Magazine article Diverse Issues in Higher Education

College on Demand

Magazine article Diverse Issues in Higher Education

College on Demand

Article excerpt

As the economy continues to stagger, universities are forced to respond to increasing numbers of students knocking at their virtual doors in search of online classes.

Today's tough economy has more people not only choosing college as a viable option, but also seeking to study online.

Sixty-six percent of institutions surveyed cite an increased demand for new online courses and programs and 73 percent see more demand for existing online courses and programs, according to "Learning on Demand: Online Education in the U.S. 2009," an annual survey by the Sloan Consortium, which tracks online learning trends. Released in January, the survey captured the responses of more than 2,500 colleges and universities.

Undergraduate students overwhelmingly are driving the demand for online education, according to the survey. In fall 2008, there were 4.6 million online students, a 17 percent increase from the year before. The long-term growth from fall 2002 to fall 2008 is even more significant. In fall 2002, there were only 1.6 million students taking at least one online course. While the overall higher education student body grew at an annual rate of around 1.5 percent during this period, the increase in online students represents a compound annual growth rate of 19 percent.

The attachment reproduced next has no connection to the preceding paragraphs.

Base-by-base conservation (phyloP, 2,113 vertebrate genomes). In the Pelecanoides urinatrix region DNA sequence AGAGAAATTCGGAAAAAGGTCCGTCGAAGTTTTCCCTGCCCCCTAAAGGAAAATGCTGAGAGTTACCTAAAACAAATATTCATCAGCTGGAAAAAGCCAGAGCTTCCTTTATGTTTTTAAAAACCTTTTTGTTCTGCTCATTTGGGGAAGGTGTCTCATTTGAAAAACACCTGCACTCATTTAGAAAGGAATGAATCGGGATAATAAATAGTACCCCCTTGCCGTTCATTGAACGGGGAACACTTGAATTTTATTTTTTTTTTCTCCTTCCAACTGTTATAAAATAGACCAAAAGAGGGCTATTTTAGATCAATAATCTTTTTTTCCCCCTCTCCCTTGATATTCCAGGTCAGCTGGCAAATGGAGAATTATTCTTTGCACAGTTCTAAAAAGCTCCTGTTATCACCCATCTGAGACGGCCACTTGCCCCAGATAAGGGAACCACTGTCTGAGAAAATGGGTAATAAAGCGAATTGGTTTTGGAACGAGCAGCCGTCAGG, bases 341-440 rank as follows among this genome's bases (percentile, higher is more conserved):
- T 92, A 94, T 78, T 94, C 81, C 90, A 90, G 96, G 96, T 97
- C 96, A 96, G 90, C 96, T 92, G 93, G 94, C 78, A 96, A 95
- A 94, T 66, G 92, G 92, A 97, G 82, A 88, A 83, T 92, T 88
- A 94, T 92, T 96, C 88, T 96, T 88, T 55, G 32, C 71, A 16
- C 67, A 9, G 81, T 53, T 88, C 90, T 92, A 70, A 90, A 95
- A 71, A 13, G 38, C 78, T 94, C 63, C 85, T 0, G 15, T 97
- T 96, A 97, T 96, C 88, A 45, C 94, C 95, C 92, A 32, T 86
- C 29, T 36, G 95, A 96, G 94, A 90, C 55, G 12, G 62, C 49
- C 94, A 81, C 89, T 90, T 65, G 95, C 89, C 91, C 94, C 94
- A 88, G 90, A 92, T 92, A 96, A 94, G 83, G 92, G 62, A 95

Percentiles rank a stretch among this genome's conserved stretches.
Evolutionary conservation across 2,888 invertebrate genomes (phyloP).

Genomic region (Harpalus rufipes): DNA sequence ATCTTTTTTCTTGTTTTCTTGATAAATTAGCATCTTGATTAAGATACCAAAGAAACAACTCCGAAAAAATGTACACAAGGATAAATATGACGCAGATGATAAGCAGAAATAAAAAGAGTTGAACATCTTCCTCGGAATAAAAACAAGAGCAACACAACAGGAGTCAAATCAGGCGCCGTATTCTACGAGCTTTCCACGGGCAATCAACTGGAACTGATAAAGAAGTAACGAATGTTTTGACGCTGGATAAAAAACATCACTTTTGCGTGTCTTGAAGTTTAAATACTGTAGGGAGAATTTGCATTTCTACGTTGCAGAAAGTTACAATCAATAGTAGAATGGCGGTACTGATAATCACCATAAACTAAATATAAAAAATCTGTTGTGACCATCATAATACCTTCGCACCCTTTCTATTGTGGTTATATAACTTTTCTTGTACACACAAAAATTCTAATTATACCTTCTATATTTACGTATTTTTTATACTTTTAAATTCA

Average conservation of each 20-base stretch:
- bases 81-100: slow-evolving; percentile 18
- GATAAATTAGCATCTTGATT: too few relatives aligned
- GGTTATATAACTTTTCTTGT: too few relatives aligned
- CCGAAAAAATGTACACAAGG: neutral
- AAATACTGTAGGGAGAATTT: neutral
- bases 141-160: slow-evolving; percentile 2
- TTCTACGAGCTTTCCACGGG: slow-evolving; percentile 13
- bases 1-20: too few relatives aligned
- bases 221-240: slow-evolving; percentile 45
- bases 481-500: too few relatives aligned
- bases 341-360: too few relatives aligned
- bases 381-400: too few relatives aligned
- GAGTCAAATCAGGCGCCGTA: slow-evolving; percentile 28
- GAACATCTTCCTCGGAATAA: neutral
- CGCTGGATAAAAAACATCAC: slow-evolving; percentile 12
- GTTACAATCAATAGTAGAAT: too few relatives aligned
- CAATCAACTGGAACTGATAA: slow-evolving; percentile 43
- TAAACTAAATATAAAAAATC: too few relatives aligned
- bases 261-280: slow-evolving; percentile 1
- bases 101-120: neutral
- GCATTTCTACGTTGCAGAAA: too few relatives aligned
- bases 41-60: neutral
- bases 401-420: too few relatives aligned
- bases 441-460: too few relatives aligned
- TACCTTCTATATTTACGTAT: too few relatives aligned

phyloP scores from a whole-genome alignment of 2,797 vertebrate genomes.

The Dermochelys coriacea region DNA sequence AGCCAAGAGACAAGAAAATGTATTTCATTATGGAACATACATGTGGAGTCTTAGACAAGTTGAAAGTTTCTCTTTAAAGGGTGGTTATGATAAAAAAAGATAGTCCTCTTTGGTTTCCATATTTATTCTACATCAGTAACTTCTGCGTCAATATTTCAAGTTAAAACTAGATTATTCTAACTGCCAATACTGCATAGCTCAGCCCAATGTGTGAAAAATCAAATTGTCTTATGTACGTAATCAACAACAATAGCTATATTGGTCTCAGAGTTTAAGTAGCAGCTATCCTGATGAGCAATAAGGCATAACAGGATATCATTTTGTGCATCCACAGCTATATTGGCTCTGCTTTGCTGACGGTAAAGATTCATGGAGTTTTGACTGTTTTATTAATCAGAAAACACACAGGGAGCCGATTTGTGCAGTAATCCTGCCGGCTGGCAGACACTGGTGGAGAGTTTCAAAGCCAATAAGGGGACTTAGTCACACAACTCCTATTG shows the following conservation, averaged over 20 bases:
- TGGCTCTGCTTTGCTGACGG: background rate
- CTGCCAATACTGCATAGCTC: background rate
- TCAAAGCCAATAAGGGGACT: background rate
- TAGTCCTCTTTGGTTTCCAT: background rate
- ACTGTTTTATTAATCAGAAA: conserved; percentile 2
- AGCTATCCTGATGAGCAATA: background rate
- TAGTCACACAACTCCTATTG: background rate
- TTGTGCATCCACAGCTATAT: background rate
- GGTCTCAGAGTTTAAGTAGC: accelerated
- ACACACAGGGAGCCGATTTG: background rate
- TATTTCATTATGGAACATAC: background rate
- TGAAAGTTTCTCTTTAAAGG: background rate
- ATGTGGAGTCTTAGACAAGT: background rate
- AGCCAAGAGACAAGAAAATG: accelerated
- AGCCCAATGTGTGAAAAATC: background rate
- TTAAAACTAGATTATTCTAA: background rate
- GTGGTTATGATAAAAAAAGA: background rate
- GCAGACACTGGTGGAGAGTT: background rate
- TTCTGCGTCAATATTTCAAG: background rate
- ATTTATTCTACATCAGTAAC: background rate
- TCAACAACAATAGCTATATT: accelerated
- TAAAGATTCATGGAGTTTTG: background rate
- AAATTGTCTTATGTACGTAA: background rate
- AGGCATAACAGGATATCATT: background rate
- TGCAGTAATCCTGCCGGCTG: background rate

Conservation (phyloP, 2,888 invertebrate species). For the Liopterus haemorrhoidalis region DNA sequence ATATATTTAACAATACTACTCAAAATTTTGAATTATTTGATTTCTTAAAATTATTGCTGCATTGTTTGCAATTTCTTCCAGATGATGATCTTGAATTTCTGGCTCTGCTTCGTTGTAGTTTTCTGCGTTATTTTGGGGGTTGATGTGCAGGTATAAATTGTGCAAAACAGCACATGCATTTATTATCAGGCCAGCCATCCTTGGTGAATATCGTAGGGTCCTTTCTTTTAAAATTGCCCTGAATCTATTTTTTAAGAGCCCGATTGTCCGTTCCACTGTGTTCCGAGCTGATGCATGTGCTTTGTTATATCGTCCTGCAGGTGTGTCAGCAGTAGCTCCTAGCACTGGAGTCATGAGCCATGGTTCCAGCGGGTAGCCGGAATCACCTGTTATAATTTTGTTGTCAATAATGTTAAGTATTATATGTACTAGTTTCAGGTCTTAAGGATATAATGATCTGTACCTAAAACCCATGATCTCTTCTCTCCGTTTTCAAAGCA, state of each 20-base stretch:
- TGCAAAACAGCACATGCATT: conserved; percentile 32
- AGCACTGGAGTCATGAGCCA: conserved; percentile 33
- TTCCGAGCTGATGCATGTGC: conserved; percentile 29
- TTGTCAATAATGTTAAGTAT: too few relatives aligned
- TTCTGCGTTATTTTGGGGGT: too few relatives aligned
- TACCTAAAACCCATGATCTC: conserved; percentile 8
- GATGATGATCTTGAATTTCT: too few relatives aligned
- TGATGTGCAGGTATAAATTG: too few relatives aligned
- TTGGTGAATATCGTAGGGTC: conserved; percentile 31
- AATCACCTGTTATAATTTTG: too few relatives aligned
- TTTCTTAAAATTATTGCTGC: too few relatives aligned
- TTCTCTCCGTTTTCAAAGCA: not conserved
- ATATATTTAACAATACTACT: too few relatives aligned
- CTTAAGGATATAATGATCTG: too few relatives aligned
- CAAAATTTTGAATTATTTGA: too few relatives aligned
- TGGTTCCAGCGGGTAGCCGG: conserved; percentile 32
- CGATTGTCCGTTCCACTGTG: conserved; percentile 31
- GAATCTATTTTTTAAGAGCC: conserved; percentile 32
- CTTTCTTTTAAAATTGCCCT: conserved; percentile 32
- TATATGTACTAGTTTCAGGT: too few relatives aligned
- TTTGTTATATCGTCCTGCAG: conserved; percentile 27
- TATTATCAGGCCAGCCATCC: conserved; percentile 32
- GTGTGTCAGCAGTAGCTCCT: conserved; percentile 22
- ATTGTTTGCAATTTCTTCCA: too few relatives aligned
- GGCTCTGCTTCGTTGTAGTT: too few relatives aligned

"The Sloan numbers provide a good idea of what's going on in undergraduate education," says Dr. Janet K. Poley, president and CEO of the American Distance Education Consortium, a nonprofit organization composed of approximately 65 state universities and land-grant colleges. "My sense is that the demand will continue to go up. I don't think we will ever see purely face-to-face instruction only."

Basic math helps explain some of the interest in online courses. High fuel costs, high unemployment rates, scheduling flexibility, and easy accessi büi ty are driving factors as students, workers, and the unemployed all seek ways to make themselves more marketable.

"More people have to work and go to school with varying time pressures," says Poley. "The economy is driving the trend because people need to work. Lots of people are retooling their skills and are not in the position to come to campus."

According to the U.S. Labor Department, the jobless rate was 9.7 percent in January.

As the economic challenges worsen, public universities are seeing more people knocking at their virtual doors in search of online classes. Nearly all of the chief academic officers at public institutions participating in the Sloan survey - 87 percent - reported that the economic downturn has increased demand for their existing online courses and programs.

Additionally, according to the Sloan report, public institutions are by far most likely to believe that online education is key to their long-term strategy. It's what brought Arizona State University, an academic powerhouse with 68,000 students, online.

Tamara Popovich, assistant director of Academic Services at ASU Online, says ASU's entree into online course offerings is driven by a strategic plan to remain competitive.

"The private sector online serves a niche, but we think we can get some of their students. We weren't previously meeting that need of being flexible and being online. Now we are," says Popovich. A relative newcomer to online course offering, ASU began offering courses a few years ago; the bulk of its omine programs went live just last year.

While only 3,000 ASU students are currently taking classes online, Popovich expects that number to increase based on ASU's targeted programs. …

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